Serious evidentiary challenges in related party transactions
Intragroup transactions and transfer pricing are continuously on the radar of tax administrations around the world, including the Czech Financial Administration. Therefore, tax audits with focus on transactions between related parties are not a novelty in the Czech environment, and many companies already have experience with such audits, whether as part of broader income tax audit or specialised audit focused exclusively on transfer pricing. What makes the audit of transactions between related parties specific and how successful are Czech taxable entities in evidencing within said transactions?
The fact that the interest of the Czech Financial Administration in transactions with related parties has not decreased in recent years is confirmed by the statistics of tax audits in the area of transfer pricing. Between 2014 and 2021, the Czech Financial Administration conducted the total of 2,761 audits, and additional tax exceeding CZK 5.1 billion was assessed within these audits.
With the development of international trade and globalisation, the number, volume, and especially the complexity of transactions within multinational groups have increased, and although the Czech Financial Administration does not avoid any type of related party transactions, there are areas the Czech Financial Administration focuses on much more frequently. Such areas are mainly intragroup services, which include various types of management services or centrally provided services and fees for licences provided. The Czech Financial Administration does not forget to examine the functional and risk profile of the taxable entity, namely in a situation where a Czech company generates a loss, or its profitability drops year on year. Unsurprisingly, the listed areas of interest to tax administrators also represent areas where local taxable entities have the greatest difficulty with evidencing in tax audits. The most frequent evidentiary challenge in the above-stated areas is the absence of appropriate evidence with which the taxable entity is able to demonstrate its arguments in relation services or licences received or its functional profile.
Intragroup Services and Licences
Specifically, for intragroup services, it is usually not difficult to provide a tax administrator with the relevant agreements or invoices for performance received within an audit. It is also often not a problem to provide information on pricing; therefore, detailed information on how the price for the services or licences received was determined. However, the more difficult discipline is evidencing the substance of performance received (a substance test) and a benefit obtained by the taxable entity from performance received (a benefit test). In this situation, the taxable entities usually reach various limits that prevent them in successful demonstration of evidence both in the substance and the benefit test of services received. Issues we see the most often in tax audits are the following:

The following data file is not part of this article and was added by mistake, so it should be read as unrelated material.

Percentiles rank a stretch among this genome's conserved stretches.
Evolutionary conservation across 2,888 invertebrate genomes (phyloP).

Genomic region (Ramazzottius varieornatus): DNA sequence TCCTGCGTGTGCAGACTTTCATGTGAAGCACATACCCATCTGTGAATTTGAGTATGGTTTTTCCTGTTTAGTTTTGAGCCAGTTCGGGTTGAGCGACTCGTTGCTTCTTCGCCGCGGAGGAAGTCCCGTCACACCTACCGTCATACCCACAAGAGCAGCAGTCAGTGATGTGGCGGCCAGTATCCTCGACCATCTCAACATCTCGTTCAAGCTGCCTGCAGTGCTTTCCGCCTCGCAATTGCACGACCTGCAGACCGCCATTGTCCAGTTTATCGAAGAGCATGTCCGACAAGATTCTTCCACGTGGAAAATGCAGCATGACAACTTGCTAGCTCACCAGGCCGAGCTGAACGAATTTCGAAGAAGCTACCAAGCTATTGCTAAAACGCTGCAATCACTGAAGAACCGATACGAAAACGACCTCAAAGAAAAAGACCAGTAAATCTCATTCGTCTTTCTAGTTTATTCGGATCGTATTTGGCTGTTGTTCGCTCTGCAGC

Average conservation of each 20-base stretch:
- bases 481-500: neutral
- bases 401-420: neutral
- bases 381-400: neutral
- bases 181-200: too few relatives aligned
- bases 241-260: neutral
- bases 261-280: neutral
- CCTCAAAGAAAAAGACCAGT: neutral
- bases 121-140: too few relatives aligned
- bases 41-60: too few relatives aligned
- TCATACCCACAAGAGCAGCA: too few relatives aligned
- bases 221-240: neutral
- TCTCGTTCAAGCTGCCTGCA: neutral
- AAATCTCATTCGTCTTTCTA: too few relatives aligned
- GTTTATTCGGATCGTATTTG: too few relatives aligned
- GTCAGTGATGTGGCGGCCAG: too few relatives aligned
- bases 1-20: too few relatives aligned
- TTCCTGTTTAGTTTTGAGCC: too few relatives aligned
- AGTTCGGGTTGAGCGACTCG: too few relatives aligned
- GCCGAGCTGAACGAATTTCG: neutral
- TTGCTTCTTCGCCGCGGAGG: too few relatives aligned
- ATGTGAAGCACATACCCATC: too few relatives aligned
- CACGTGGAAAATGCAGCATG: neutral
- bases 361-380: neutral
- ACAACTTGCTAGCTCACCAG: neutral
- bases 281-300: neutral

- According to an agreement, the extent of services received is defined rather broadly and generally; therefore, it may also be relatively variable in the individual periods. It is much more difficult for the taxable entity to evidence specific services provided in the relevant period. In a situation where the reality does not match the broad and general level of services, which are, moreover, relatively imprecisely and vaguely defined in agreements, the tax administrator, with a formalistic approach, does not understand a discrepancy between contractual provisions and reality, and considers such discrepancy suspicious.
- According to the individual invoices for the specific period (e.g. a month, quarter, etc.), the invoiced amount is the same or similar. The fact that the invoiced amount is repeated every month (i.e. the same number of hours, days, acts, etc. is invoiced), may rightly appear suspicious to the tax administrator, since it can be assumed that the extent of the services should replicate the needs of the recipient of services, and these needs are generally not constant over time.
- It is often the case that the taxable entity does not have written evidence to demonstrate the specific services that have been provided to this taxable entity or the specific person who has provided them, or the taxable entity provides the tax administrator only with the part of such evidence that does not demonstrate the whole volume of received services. Reasons for such lack of evidence may be entirely objective, e.g. the specific persons who accepted outputs of services no longer work with a company (the tax audit usually takes place after a longer period of time, even after several years) or a company, e.g. for capacity reasons or for reasons of personal data protection, has the automatic deletion of emails after a certain period set up, etc.
- Very often, the tax administrator anticipates that the relationship in the provision of intragroup services will take place under similar conditions as, for example, the provision of services by a third (unrelated) party. The tax administrator generally does not accept the fact that relations between companies with a group have certain specific aspects, and that communication between related parties is not conducted at the same level as between unrelated parties, e.g. that it is usually very informal, often only in verbal form or by telephone. After all, this is one of the benefits that members of a group enjoy. However, the tax administrator requires formal documents from members of groups as well, such as an order of works, and its approval, including the confirmation of the extent and specification of services before they are provided, as well as the approval of an output of works in the form of reports, summaries, statements, research statements, studies, tables, charts, etc.